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One of the initial prototype, 18 Feb 2015

Living in an apartment complex at Lanco Hills ibeyonde, we as a family used to face one key issue. When in the evening we had to go out for a walk all of us needed to carry a key. Since we had only three of them, we had to agree on certain protocol, such as the order we come back, so that no body waits at the door for the other to open it. What if we had a smart door solution where we could all feed our finger prints and then could go in and out without carrying the physical keys. Issues like these and some others motivated me to look into the market to buy such a device. There were hardly any, though there were many websites claiming to be close to the solution. This was in late 2014. This got me started on building my own door cloud solution.

I had raspberry pi B+ at my disposal. I ordered various sensors, pi cams and then started working on such a smart device. As the work progressed, I came across more such issues that could be solved by the set of smart devices that I planned to work on. One of them was smart switches that can be turned on and off by decision making software running in the cloud taking input from smart sensors and rule engine.

Internet was very helpful, the active community on internet helped me get kick started.

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This is a picture of my lab with a Raspberry pi B+ and several sensors hanging out. (Nov 2014)

I also hand made a cardboard box to hold them neatly !

As time progressed the project matured and several more people joined me. I was no longer working alone but had a small team consisting of electronics engineer, a design engineer, android programmer and website designer. We also had more sensors and other things integrated on the board. Initial versions were cloud enabled by a separate gateway device, that would route the surveillance videos and other information on to the cloud. (This model changed later, though).

With the help of the electronic engineer we were able to create a shield for the raspberry pi that carried all the sensors. Carrying this compacted device was a pleasure in itself. (Feb 2015)

Embedded Software Development

 

The device started in hotspot mode, would publish the menu on the initial browser screen. You could use it as it is as a local surveillance device or you could configure it to connect to the local WiFi so that it could be used over internet. We also wrote an android client that seamlessly configured the device from discovery to getting default network to switching the device to local WiFi. More about the android client in another wiki: Configure using Android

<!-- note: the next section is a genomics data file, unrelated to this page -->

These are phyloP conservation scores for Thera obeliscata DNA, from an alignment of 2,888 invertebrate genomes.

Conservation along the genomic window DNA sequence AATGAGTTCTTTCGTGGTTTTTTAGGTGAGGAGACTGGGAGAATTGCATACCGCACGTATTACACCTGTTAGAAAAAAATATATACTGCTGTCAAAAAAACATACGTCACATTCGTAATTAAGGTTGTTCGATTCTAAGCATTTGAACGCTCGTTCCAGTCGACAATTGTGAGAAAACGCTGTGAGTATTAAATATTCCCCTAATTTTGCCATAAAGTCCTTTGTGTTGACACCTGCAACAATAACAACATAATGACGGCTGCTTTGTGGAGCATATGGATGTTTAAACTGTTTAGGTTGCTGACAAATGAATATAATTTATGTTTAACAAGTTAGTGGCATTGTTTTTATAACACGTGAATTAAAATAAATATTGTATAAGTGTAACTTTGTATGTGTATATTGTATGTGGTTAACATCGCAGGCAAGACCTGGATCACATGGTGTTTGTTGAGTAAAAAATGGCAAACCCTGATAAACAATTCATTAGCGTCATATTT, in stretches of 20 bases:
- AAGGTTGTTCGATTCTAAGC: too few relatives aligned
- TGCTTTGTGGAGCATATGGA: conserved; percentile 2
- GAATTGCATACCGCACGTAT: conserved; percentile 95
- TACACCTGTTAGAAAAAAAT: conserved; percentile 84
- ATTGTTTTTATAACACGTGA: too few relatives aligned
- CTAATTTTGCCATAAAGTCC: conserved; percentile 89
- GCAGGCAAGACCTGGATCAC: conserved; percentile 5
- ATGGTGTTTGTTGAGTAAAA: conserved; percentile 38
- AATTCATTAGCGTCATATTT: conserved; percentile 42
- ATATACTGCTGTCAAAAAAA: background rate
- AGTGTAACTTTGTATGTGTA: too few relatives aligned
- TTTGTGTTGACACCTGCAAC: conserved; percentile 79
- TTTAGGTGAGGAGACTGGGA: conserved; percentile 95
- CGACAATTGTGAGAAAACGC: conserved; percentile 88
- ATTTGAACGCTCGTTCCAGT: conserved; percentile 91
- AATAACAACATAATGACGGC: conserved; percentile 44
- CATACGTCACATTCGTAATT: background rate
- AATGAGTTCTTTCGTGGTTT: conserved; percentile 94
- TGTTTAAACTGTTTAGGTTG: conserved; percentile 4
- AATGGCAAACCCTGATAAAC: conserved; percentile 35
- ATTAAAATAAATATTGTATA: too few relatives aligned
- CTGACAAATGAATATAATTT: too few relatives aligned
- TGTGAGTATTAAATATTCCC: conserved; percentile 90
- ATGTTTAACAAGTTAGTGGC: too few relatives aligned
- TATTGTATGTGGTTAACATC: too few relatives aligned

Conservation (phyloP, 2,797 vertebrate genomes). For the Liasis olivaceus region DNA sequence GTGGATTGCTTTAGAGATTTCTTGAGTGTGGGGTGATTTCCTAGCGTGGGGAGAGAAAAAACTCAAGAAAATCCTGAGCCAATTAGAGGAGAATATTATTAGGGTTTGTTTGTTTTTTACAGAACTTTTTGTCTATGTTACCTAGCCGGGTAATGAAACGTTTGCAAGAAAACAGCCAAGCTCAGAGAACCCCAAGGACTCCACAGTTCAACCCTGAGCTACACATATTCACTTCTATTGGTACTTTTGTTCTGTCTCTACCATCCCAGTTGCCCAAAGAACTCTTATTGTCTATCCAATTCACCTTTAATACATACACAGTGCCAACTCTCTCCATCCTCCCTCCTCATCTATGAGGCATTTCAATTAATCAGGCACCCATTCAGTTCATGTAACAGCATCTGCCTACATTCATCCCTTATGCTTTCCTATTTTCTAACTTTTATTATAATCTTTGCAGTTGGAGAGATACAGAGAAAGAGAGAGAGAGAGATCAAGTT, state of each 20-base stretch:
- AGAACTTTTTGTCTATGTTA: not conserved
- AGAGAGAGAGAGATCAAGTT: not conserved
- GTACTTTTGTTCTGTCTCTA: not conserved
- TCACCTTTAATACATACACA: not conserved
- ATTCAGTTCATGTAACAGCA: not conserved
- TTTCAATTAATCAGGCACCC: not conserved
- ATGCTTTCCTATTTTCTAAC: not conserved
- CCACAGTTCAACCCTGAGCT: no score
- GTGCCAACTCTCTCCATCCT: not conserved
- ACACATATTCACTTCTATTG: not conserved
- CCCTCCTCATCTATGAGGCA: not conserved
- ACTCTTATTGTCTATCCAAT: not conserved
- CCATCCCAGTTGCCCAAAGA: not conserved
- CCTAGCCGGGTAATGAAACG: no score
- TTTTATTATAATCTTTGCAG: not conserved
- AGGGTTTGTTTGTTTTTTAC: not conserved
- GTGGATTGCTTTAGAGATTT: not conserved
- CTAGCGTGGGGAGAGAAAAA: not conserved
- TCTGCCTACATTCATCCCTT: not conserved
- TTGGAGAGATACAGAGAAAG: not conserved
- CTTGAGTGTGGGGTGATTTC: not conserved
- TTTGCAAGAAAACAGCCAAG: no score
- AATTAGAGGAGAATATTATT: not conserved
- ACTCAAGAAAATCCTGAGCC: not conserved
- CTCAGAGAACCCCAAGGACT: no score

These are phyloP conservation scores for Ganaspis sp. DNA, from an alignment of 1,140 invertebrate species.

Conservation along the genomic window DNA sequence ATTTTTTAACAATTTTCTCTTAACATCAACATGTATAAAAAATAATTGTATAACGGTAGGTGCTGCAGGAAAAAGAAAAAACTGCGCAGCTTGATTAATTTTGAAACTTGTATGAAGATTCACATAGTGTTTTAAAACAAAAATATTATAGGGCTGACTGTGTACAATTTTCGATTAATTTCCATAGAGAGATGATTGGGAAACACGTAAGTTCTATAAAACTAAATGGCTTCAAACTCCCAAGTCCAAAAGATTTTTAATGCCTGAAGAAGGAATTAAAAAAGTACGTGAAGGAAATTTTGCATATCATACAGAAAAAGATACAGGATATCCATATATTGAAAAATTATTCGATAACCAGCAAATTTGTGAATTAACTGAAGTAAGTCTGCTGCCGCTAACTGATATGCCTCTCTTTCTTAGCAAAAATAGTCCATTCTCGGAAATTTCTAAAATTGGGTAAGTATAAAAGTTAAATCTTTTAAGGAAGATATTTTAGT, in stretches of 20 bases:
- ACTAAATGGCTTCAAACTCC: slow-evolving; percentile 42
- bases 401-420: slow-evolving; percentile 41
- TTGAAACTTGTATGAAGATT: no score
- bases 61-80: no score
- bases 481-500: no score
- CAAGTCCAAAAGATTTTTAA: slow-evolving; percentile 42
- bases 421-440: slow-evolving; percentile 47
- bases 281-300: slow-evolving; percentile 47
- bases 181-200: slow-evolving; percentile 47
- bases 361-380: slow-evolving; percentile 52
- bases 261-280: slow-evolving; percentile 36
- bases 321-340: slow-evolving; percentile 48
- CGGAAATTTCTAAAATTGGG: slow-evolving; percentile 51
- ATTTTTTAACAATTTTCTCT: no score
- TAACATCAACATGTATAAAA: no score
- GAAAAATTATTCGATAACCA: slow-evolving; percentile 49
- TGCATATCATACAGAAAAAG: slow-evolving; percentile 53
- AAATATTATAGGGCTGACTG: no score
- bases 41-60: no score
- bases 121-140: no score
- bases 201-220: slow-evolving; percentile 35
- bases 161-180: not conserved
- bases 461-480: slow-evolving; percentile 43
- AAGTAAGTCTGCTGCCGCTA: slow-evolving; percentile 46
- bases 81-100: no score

As time progressed, we felt we were wasting hardware on a local gateway. We questioned ourselves “Why we did not think of it in the beginning? We could have saved some time! My opinion was that it was not waste of time, but a local gateway was useful to test the stuff initially when it was not stable. In all, a local gateway just provided us a way to test our platform much more efficiently. Later we moved the gateway to the cloud, basically to EC2 instance. At the same time we started using EC2 and other amazon services. Why we moved our iot, offering it to amazon services is a good question and deserves a separate wiki of its own (coming soon).

Next we started looking for a voip solution for our cloud bell. After much of research and talking to several of our colleagues and companies, we zeroed down on an online PBX. Asterisk is an open source implementation of a PBX. After doing some research we decided we will use asterisk to provide voip service to the cloud bell. We got asterisk server installed on an EC2 instance, wrote php APIs to dynamically generate sip credentials and configured those on the device. At this point we had a fully functional cloud door bell. On the press of a button it initiated video voip call to all configured mobile phones and you could see and talk to the person at your door!

Next in line was to get the finger print reader and a lock interface to the door bell. At the same time one of my partners was working on getting an enclosure made for the device. Though we were able to get the design of the enclosure done in a month, giving it a physical shape was an iterative process. We started with 3D designing and printing, initially went for cheaper variety. The results were not very pleasing, the 3D printed boxes were structurally very flimsy. So, we went for higher quality one with polish. Still it was nothing close to a professional looking device that we could launch in the market. We also tried metallic ones, but then they interfered with the WiFi signal. We even tried wooden ones!

So, progress was very slow on the hardware front. However, on cloud side, the progress was immense. While at start, our perspective was more local as in a local gateway, local configuration of device, port forwarding on local router etc., gradually we moved to more of cloud based solution where all you had to do was add your device to your cloud account and then you could control it with internet. So you could configure your device from internet, and stream data, video and audio over internet to any of your other configured device. Streaming data was bit of a challenge but we finally mastered the art of Nat traversal to stream time lapsed images out without the need of port forwarding. This does not work from all networks, specially the ones that are very busy, they have a habit of loosing some datagrams. We put in place a slow but reliable fallback in case the udp was unreliable on a network. The cloud side was also streamlined with vagrant and ansible to take care of provisioning, configuration and scalability of various cloud pieces. More on that in the blog: Cloud enabling iot.

This journey is still on!